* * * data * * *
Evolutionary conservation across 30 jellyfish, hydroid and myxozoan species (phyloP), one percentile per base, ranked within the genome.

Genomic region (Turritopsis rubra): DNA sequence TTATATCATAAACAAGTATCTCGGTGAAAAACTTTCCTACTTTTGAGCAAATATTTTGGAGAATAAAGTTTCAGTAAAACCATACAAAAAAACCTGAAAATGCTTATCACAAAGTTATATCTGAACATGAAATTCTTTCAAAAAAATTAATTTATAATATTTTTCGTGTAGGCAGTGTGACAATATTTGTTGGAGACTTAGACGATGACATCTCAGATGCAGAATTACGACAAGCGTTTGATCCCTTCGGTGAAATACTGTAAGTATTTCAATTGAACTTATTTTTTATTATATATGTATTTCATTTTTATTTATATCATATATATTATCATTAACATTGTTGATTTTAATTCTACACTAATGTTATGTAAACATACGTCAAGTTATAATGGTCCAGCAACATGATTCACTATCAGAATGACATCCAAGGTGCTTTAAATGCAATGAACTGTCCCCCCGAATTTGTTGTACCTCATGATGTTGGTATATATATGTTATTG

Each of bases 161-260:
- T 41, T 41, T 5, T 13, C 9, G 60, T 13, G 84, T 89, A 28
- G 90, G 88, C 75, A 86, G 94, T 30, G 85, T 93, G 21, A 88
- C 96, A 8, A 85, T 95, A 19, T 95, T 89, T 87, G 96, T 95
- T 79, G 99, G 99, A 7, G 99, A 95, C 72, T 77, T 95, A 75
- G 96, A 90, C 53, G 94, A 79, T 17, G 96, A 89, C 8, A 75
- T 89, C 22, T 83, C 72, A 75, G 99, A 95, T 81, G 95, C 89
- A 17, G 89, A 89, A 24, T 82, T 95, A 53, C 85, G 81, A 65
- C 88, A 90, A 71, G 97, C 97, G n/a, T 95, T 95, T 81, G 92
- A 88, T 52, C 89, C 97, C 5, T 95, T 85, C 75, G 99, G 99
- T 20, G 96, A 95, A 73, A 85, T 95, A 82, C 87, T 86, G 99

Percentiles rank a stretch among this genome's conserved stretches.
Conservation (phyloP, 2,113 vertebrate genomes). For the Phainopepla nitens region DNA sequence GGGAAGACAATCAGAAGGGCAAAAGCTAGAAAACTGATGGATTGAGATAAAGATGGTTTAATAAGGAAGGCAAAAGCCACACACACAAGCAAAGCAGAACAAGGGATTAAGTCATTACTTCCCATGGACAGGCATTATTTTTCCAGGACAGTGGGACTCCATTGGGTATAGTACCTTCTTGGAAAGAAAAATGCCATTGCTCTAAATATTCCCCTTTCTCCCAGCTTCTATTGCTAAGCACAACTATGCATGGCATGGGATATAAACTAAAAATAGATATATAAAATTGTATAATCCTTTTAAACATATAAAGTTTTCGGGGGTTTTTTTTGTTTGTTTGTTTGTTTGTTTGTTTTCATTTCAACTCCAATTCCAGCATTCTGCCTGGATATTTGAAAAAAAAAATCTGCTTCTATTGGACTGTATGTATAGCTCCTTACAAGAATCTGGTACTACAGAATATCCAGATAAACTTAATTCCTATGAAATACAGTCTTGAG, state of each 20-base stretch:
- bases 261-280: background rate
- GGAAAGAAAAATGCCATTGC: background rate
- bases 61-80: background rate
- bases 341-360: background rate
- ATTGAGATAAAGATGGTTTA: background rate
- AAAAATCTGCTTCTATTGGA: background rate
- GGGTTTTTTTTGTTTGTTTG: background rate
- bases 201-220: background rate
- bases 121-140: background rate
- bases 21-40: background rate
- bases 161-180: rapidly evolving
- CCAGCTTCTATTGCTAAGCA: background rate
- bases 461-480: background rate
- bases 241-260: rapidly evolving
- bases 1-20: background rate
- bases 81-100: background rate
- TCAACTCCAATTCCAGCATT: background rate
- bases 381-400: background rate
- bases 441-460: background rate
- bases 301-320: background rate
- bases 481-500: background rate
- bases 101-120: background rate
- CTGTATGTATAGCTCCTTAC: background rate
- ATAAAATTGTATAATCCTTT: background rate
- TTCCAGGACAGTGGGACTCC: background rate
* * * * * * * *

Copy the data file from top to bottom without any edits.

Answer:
Evolutionary conservation across 30 jellyfish, hydroid and myxozoan species (phyloP), one percentile per base, ranked within the genome.

Genomic region (Turritopsis rubra): DNA sequence TTATATCATAAACAAGTATCTCGGTGAAAAACTTTCCTACTTTTGAGCAAATATTTTGGAGAATAAAGTTTCAGTAAAACCATACAAAAAAACCTGAAAATGCTTATCACAAAGTTATATCTGAACATGAAATTCTTTCAAAAAAATTAATTTATAATATTTTTCGTGTAGGCAGTGTGACAATATTTGTTGGAGACTTAGACGATGACATCTCAGATGCAGAATTACGACAAGCGTTTGATCCCTTCGGTGAAATACTGTAAGTATTTCAATTGAACTTATTTTTTATTATATATGTATTTCATTTTTATTTATATCATATATATTATCATTAACATTGTTGATTTTAATTCTACACTAATGTTATGTAAACATACGTCAAGTTATAATGGTCCAGCAACATGATTCACTATCAGAATGACATCCAAGGTGCTTTAAATGCAATGAACTGTCCCCCCGAATTTGTTGTACCTCATGATGTTGGTATATATATGTTATTG

Each of bases 161-260:
- T 41, T 41, T 5, T 13, C 9, G 60, T 13, G 84, T 89, A 28
- G 90, G 88, C 75, A 86, G 94, T 30, G 85, T 93, G 21, A 88
- C 96, A 8, A 85, T 95, A 19, T 95, T 89, T 87, G 96, T 95
- T 79, G 99, G 99, A 7, G 99, A 95, C 72, T 77, T 95, A 75
- G 96, A 90, C 53, G 94, A 79, T 17, G 96, A 89, C 8, A 75
- T 89, C 22, T 83, C 72, A 75, G 99, A 95, T 81, G 95, C 89
- A 17, G 89, A 89, A 24, T 82, T 95, A 53, C 85, G 81, A 65
- C 88, A 90, A 71, G 97, C 97, G n/a, T 95, T 95, T 81, G 92
- A 88, T 52, C 89, C 97, C 5, T 95, T 85, C 75, G 99, G 99
- T 20, G 96, A 95, A 73, A 85, T 95, A 82, C 87, T 86, G 99

Percentiles rank a stretch among this genome's conserved stretches.
Conservation (phyloP, 2,113 vertebrate genomes). For the Phainopepla nitens region DNA sequence GGGAAGACAATCAGAAGGGCAAAAGCTAGAAAACTGATGGATTGAGATAAAGATGGTTTAATAAGGAAGGCAAAAGCCACACACACAAGCAAAGCAGAACAAGGGATTAAGTCATTACTTCCCATGGACAGGCATTATTTTTCCAGGACAGTGGGACTCCATTGGGTATAGTACCTTCTTGGAAAGAAAAATGCCATTGCTCTAAATATTCCCCTTTCTCCCAGCTTCTATTGCTAAGCACAACTATGCATGGCATGGGATATAAACTAAAAATAGATATATAAAATTGTATAATCCTTTTAAACATATAAAGTTTTCGGGGGTTTTTTTTGTTTGTTTGTTTGTTTGTTTGTTTTCATTTCAACTCCAATTCCAGCATTCTGCCTGGATATTTGAAAAAAAAAATCTGCTTCTATTGGACTGTATGTATAGCTCCTTACAAGAATCTGGTACTACAGAATATCCAGATAAACTTAATTCCTATGAAATACAGTCTTGAG, state of each 20-base stretch:
- bases 261-280: background rate
- GGAAAGAAAAATGCCATTGC: background rate
- bases 61-80: background rate
- bases 341-360: background rate
- ATTGAGATAAAGATGGTTTA: background rate
- AAAAATCTGCTTCTATTGGA: background rate
- GGGTTTTTTTTGTTTGTTTG: background rate
- bases 201-220: background rate
- bases 121-140: background rate
- bases 21-40: background rate
- bases 161-180: rapidly evolving
- CCAGCTTCTATTGCTAAGCA: background rate
- bases 461-480: background rate
- bases 241-260: rapidly evolving
- bases 1-20: background rate
- bases 81-100: background rate
- TCAACTCCAATTCCAGCATT: background rate
- bases 381-400: background rate
- bases 441-460: background rate
- bases 301-320: background rate
- bases 481-500: background rate
- bases 101-120: background rate
- CTGTATGTATAGCTCCTTAC: background rate
- ATAAAATTGTATAATCCTTT: background rate
- TTCCAGGACAGTGGGACTCC: background rate